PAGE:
Fr. John is a "David" taking on the "Goliath" of well-funded pro-abortion organizations to protect the lives of women and children in South Sudan from the violence of abortion. He heads up pro-life for the diocese and has established an Office of Family with branches in all parishes to teach women the dangers of the culture of death and the truth that "life is precious and that God created the human being and he wants life to be protected".
Legislative News

Ireland: Call for Referendum on Abortion

Irish politicians within the Labour and Fine Gael parties are calling for a new abortion referendum that is considered highly unlikely during the present Government. The referendum would delete Article 40.3.3 of the country's constitution, removing all protections for the unborn child paving the way for abortion on demand. This recent push to liberalize Ireland's law follows the controversial case of a pregnant woman who claimed to be suicidal but was denied an abortion and delivered the baby by Caesarean section at approximately 25 weeks gestation. The case is essentially the first test case of the Protection of Life During Pregnancy Act of 2013 which allowed abortion in the case of a suicidal mother. As the baby now clings to life, abortion advocates are pointing to this case as a reason for abortion on demand.

 

Dr. Ruth Cullen with the Pro-Life Campaign called out the blatant disregard for the life that has been demonstrated by the media and abortion supporters. They have not only refused to acknowledge the existence of the fragile baby, whom pro-life groups have named "Hope", but they are also victimizing the mother. "The woman at the centre of this latest tragic case is deserving of every possible welcome, warmth and support but it does a grave disservice to her and to every other woman in the country for pro-choice advocates to claim abortion is a treatment for suicidal feelings when they know it is not," she said.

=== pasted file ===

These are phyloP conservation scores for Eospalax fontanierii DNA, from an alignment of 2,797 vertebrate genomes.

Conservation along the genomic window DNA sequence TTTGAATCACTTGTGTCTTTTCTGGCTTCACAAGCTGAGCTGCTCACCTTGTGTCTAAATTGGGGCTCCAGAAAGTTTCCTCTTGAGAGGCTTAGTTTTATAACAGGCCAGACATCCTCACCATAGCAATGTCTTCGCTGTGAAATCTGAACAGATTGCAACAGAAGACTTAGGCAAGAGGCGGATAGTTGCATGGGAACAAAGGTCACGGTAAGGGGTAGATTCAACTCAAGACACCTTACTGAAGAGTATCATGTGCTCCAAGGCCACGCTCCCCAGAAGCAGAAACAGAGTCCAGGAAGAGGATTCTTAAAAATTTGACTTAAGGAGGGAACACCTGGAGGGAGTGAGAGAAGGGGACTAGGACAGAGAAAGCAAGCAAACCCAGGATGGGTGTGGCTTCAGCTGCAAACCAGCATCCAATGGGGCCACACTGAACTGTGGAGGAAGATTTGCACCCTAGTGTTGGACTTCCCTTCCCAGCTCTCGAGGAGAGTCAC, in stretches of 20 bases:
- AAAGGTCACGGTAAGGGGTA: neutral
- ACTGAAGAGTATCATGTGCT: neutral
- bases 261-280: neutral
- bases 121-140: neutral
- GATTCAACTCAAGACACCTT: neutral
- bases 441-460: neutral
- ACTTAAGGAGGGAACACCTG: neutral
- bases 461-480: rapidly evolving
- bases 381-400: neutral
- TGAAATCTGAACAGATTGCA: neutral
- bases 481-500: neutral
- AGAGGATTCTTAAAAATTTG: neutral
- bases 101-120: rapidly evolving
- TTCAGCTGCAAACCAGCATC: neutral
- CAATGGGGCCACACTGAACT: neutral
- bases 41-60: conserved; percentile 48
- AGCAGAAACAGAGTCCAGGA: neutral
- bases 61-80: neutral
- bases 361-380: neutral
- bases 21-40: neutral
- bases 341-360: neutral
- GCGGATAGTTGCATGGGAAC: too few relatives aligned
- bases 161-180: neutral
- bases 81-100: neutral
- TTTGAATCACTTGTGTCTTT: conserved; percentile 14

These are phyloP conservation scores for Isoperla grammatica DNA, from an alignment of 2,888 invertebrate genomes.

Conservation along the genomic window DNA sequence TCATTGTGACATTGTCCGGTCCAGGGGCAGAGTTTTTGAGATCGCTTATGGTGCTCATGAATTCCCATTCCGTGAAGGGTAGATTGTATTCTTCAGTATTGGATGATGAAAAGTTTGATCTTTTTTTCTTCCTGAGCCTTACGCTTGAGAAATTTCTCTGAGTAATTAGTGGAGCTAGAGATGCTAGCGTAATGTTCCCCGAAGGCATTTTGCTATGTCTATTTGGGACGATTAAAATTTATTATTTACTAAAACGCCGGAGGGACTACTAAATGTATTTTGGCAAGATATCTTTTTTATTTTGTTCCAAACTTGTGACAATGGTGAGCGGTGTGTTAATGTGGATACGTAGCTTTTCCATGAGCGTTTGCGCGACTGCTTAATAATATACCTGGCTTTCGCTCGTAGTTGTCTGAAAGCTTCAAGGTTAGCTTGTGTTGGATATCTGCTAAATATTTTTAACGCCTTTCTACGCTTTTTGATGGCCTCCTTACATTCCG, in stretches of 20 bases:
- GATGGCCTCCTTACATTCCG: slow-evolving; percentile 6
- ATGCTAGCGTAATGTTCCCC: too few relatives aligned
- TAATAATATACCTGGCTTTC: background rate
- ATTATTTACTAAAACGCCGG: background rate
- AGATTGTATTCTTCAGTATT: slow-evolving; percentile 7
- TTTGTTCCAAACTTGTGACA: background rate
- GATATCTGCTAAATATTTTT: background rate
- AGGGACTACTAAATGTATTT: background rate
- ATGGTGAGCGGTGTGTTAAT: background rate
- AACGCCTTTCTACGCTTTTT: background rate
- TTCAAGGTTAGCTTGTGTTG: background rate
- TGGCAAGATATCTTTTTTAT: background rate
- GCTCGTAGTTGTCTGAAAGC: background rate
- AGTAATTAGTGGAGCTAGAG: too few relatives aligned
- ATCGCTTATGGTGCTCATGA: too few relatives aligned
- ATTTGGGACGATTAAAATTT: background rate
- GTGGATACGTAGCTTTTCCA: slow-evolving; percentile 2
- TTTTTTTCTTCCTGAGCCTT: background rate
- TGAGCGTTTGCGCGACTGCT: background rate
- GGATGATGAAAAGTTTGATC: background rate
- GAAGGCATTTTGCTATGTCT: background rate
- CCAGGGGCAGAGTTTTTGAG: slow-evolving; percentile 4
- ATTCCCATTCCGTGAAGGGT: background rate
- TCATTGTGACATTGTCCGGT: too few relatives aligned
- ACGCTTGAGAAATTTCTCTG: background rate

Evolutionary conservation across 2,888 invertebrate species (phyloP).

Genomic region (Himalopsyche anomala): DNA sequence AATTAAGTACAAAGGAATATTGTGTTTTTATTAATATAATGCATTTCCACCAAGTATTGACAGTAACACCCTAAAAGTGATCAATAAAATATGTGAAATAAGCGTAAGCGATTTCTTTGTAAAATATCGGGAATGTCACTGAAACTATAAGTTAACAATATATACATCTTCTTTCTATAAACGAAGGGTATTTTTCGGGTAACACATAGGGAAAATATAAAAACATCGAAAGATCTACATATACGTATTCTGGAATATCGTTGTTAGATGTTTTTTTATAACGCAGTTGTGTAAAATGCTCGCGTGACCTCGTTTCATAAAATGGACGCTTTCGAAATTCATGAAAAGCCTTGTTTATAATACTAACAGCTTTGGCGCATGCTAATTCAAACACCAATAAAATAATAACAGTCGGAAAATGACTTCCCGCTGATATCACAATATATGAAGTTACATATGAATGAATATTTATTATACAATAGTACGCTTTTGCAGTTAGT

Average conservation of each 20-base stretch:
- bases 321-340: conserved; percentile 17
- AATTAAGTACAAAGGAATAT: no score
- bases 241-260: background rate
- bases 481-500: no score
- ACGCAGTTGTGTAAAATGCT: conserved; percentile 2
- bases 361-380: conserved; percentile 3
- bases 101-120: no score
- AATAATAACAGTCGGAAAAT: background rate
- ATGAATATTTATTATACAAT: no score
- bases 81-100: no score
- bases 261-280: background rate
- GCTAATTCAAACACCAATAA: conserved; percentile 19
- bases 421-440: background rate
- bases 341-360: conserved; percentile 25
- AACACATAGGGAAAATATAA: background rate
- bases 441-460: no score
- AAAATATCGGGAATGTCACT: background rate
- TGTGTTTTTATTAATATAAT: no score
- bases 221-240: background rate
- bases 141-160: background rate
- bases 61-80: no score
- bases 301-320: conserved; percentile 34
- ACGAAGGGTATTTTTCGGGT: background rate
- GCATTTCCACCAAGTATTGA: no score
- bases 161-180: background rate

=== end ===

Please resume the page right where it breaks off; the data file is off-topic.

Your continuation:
Additionally, nearly 900 doctors have now signed the Dublin Declaration, which declares that abortion is not needed to save women's lives. Dr. Eoghan de Faoite pointed to the importance of Ireland's pro-life laws. "Ireland's ban on abortion wasn't just something symbolic. It provided proof, if ever needed, that pro-life laws do not jeopardize women's health, but rather they encourage, and oblige, medical professionals to do everything they must do to save a woman's life in pregnancy and do everything he or she can do to also preserve the life of the baby." Dr de Faoite said the Dublin Declaration "is a hugely important tool for the global pro-life community and for the growing movement of doctors who recognize that every pregnancy has two patients that need to be cared for - mother and child."


France: Revised Law Officially Permits Abortion on Demand

A new law in France effectively makes abortion on demand the law of the land. Previously, abortion was legal only for women whose pregnancy put them in a "state of distress", after receiving counseling and information. However, the pro-life policies were never implemented and abortion was readily available. The new decision by the Council of State officially removing the "distress" requirement is mainly symbolic, pushed by women's minister Najat Vallaud-Belkacem. Also included in the new law is a measure on the "law for real equality for women and men", which defines "real equality" to include when women can "fully control their own sexuality, in particular through access to contraception and voluntary 'interruption' of pregnancy." On the measure's July vote, not a single member of the National Assembly or Senate voted against it, though many in opposition abstained from the vote.    

China: Joint Government Effort to Combat Sex Selection and Abortion

It is reported that legislation is pending to ban prenatal sex determination and sex-selection abortion in an attempt to fix the significantly skewed sex ratio in China's population. In 2013 117 boys were born for every 100 girls, well above the average 103-107 boys born for every 100 girls. Four government agencies- the National Health and Family Planning Commission, the Ministry of Public Security, the State Administration for Industry & Commerce and the China Food and Drug Administration- joined together to create the Provisions on the Ban of Sex Appraisal for Fetuses for Non-Medical Reasons and Selective Abortion (Draft). The regulation prohibits the identification of the sex of an unborn baby and subsequent abortions for non-medical reasons. The provisions also establish a joint law enforcement system to implement the ban. 
Executive News

Malta: New President Says "I Will Never Legalize Abortion"